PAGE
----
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Explanation of "Discovery"

 Explanation of "Discovery"

Locatable Minerals

The General Mining Law of 1872, as amended, opened the public lands of the United States to mineral acquisition by the location and maintenance of mining claims.  Mineral deposits subject to acquisition in this manner are generally referred to as "locatable minerals." Locatable minerals include both metallic minerals (gold, silver, lead, copper, zinc, nickel, etc.) and nonmetallic minerals (fluorspar, mica, certain limestones and gypsum, tantalum, heavy minerals in placer form, and gemstones).  It is very difficult to prepare a complete list of locatable minerals because the history of the law has resulted in a definition of minerals that includes economics.

Starting in 1873, the United States Department of the Interior (DOI) began defining locatable minerals as those minerals that are recognized as a mineral by the standard experts, are not subject to disposal under some other law, and make the land more valuable for mining purposes than for agriculture.  Minerals normally locatable on lands acquired (purchased or received) under the Acquired Lands Act of 1947 by the United States or found on American Indian reservations are subject to lease only (43 CFR Group 3500).  Therefore, it is easier for BLM to list the minerals that are not locatable because of the complexities listed previously.  

Since July 23, 1955, common varieties of sand, gravel, stone, pumice, pumicite, and cinders were removed from the General Mining Law and placed under the Materials Act of 1947, as amended.  Use of salable minerals requires either a sales contract or a free-use permit.

Disposals of salable minerals from BLM-administered lands are regulated by 43 CFR Part 3600.

 


Uncommon varieties of salable-type minerals may be locatable if the deposits meet certain tests created by various judicial and administrative decisions.  See McClarty v. Secretary of the Interior, 408 F. 2d 907 (9th Cir., 1969).  Federal certified mineral examiners determine uncommon variety on a case-by-case basis.  (See 43 CFR Part 3830, Subpart C, for further information concerning the locatability of minerals.) 

Since 1920, the Federal Government has leased fuels and certain other minerals (see 43 CFR 3000-3590). Today, minerals that are subject to lease include oil and gas, oil shale, geothermal resources, potash, sodium, native asphalt, solid and semisolid bitumen, bituminous rock, phosphate, and coal. In Louisiana and New Mexico, sulphur is also subject to lease.   

Discovery of a Valuable Mineral Deposit

Federal statute does not describe what constitutes a valuable mineral deposit, therefore the government has adopted the "prudent man rule." This rule determines value based on whether or not a person will consider investing time and money to develop a potentially viable mineral deposit.  This rule was first stated by the DOI in 1894, in the adjudication of Castle v. Womble, 19 L.D. 455 (1894), the holding of which states: 

"...where minerals have been found and the evidence is of such a character that a person of ordinary prudence would be justified in the further expenditure of his labor and means, with a reasonable prospect of success in developing a valuable mine, the requirements of the statute have been met."

The U.S. Supreme Court approved this definition in Chrisman v. Miller, 197 U.S. 313 (1905).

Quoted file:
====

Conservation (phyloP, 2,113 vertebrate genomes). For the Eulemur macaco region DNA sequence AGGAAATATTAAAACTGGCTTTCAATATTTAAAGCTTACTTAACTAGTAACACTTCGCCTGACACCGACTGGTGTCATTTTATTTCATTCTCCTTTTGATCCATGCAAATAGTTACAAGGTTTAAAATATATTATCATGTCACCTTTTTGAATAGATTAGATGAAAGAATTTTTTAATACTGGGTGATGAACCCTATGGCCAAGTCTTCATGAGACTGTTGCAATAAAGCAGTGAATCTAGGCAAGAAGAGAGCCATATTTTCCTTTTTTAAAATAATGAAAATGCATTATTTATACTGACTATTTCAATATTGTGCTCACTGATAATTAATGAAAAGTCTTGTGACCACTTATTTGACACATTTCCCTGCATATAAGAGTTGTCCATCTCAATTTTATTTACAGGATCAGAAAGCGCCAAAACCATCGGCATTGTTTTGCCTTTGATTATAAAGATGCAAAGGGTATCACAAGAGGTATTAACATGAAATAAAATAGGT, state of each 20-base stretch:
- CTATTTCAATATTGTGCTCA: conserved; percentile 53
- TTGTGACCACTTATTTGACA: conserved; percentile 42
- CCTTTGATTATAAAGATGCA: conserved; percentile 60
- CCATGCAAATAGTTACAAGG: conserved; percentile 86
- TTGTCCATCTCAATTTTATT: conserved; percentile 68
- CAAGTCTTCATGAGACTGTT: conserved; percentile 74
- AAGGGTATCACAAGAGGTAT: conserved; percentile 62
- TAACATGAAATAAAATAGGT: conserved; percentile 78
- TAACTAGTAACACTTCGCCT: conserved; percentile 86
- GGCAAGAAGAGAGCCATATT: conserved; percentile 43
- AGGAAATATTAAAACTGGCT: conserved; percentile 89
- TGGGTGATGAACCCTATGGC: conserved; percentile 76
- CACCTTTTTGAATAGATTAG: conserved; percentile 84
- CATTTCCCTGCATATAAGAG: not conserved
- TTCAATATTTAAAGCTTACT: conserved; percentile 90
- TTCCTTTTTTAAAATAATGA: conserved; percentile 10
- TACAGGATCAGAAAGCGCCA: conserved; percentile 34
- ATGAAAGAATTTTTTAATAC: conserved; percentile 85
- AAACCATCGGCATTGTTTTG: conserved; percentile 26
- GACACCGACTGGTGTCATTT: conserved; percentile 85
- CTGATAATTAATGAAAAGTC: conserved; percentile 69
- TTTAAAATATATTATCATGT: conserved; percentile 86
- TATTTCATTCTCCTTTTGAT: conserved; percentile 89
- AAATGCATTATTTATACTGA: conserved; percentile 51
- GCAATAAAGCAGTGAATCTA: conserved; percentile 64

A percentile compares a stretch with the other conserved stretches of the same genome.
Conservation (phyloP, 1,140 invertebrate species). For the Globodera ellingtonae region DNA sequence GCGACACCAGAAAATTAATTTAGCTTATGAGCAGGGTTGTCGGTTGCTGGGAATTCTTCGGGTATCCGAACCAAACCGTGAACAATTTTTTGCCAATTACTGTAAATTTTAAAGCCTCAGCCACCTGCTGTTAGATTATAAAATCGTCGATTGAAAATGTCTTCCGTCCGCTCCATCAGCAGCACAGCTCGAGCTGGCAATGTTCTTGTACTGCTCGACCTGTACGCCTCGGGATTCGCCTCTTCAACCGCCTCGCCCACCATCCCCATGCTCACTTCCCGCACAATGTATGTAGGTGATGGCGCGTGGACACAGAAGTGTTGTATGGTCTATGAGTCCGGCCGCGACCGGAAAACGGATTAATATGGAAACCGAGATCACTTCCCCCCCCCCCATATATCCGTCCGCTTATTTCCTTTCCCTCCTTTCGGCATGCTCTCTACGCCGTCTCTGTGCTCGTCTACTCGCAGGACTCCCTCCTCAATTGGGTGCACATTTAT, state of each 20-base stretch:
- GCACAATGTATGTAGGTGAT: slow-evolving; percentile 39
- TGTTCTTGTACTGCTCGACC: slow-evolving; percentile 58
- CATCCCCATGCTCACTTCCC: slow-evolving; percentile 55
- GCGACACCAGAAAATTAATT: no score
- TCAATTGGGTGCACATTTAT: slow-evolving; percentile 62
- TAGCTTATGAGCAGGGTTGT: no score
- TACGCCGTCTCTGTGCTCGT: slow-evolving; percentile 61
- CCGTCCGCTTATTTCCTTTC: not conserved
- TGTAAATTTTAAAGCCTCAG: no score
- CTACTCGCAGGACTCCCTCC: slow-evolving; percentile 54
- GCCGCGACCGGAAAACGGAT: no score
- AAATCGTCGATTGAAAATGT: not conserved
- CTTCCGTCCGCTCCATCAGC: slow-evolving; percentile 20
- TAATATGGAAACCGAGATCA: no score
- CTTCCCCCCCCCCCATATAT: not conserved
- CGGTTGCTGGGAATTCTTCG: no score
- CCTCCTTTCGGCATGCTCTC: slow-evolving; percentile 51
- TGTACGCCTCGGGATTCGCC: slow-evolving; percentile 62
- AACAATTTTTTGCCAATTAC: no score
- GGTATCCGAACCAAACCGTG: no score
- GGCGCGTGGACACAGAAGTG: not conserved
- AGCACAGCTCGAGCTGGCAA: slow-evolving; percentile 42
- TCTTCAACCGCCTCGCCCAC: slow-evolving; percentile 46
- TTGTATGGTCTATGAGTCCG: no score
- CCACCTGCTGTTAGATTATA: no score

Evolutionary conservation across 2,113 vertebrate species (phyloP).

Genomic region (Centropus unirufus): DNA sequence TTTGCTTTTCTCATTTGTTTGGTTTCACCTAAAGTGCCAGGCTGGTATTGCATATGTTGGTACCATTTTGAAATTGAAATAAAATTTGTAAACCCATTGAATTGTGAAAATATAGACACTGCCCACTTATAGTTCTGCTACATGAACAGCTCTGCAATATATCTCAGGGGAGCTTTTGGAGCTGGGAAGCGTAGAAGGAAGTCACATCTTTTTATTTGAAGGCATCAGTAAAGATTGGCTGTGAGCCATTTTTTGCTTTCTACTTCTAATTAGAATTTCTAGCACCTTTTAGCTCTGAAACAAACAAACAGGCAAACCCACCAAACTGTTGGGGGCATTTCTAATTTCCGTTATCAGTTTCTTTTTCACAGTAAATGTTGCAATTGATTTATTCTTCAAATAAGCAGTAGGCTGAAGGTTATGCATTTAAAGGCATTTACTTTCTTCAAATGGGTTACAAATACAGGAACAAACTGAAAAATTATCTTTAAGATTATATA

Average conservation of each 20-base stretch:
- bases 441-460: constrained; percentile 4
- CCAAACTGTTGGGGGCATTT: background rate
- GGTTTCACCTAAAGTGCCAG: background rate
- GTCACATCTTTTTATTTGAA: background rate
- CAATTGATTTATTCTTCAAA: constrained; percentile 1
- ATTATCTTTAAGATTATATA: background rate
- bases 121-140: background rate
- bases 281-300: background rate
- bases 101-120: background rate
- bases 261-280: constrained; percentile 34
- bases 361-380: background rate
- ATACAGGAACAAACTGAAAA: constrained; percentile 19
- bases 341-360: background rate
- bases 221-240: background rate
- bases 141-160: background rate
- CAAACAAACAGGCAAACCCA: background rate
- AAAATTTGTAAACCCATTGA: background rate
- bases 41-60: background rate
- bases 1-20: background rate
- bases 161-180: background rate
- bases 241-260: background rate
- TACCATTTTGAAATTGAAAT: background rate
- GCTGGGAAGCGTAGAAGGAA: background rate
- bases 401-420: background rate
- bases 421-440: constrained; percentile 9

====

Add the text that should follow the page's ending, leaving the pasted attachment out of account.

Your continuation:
The DOI's Solicitor issued an opinion in 1933 on the issue of widespread nonmetallic minerals with questionable marketability.  The Solicitor noted a need for a distinct showing that the mineral could be mined, removed, and marketed at a profit.  In 1968, the U.S. Supreme Court approved the opinion in U.S. v. Coleman, 390 U.S. 602-603 (1968).  The marketability test is supplemental to the prudent man rule and considers deposit economics and market entry.  The claimant is required to show a reasonable prospect of making a profit from the sale of minerals from a claim or a group of contiguous claims.

DOI decisions require a discovery on each claim based on an actual physical exposure of the mineral deposit within the claim boundaries.  The DOI's holding in Jefferson-Montana Copper Mines Co., 41 L.D. 321 (1912), established the full test for a lode claim:

"To constitute a valid discovery upon a lode claim, three elements are necessary:
1)  There must be a vein or lode of quartz or other rock-in-place;
2)  The quartz or other rock-in-place must carry gold or some other valuable mineral deposit;  
3)  The two preceding elements, when taken together, must be such that as to warrant a prudent man in the expenditure of his time and money in the effort to develop a valuable mine."

For traditional placer claims, in addition to proof of a discovery of a pay streak, each 10 acres must be shown to be mineral-in-character (there is a reasonable expectation of further economic mineral under these lands).  Mineral-in-character may be based on geologic inference from adjoining lands and a reasonable opportunity for profitable extraction.  An actual exposure of the valuable mineral deposit is not necessary.  Mineral-in-character may be used to show the potential extent of the valuable mineral deposit on the claim(s), but cannot be used alone for such purposes.

Under the holding in Schlosser v. Pierce, 93 I.D. 211 (1986), contiguous mining claims on the same mineral deposit may be grouped togehter into a logical mining unit and evaluated as an economic unit.  Each claim must still contain a physical exposure of the ore-bearing mineral deposit whose value meets or exceeds the cutoff grade for the mining of the mineral deposit as a whole.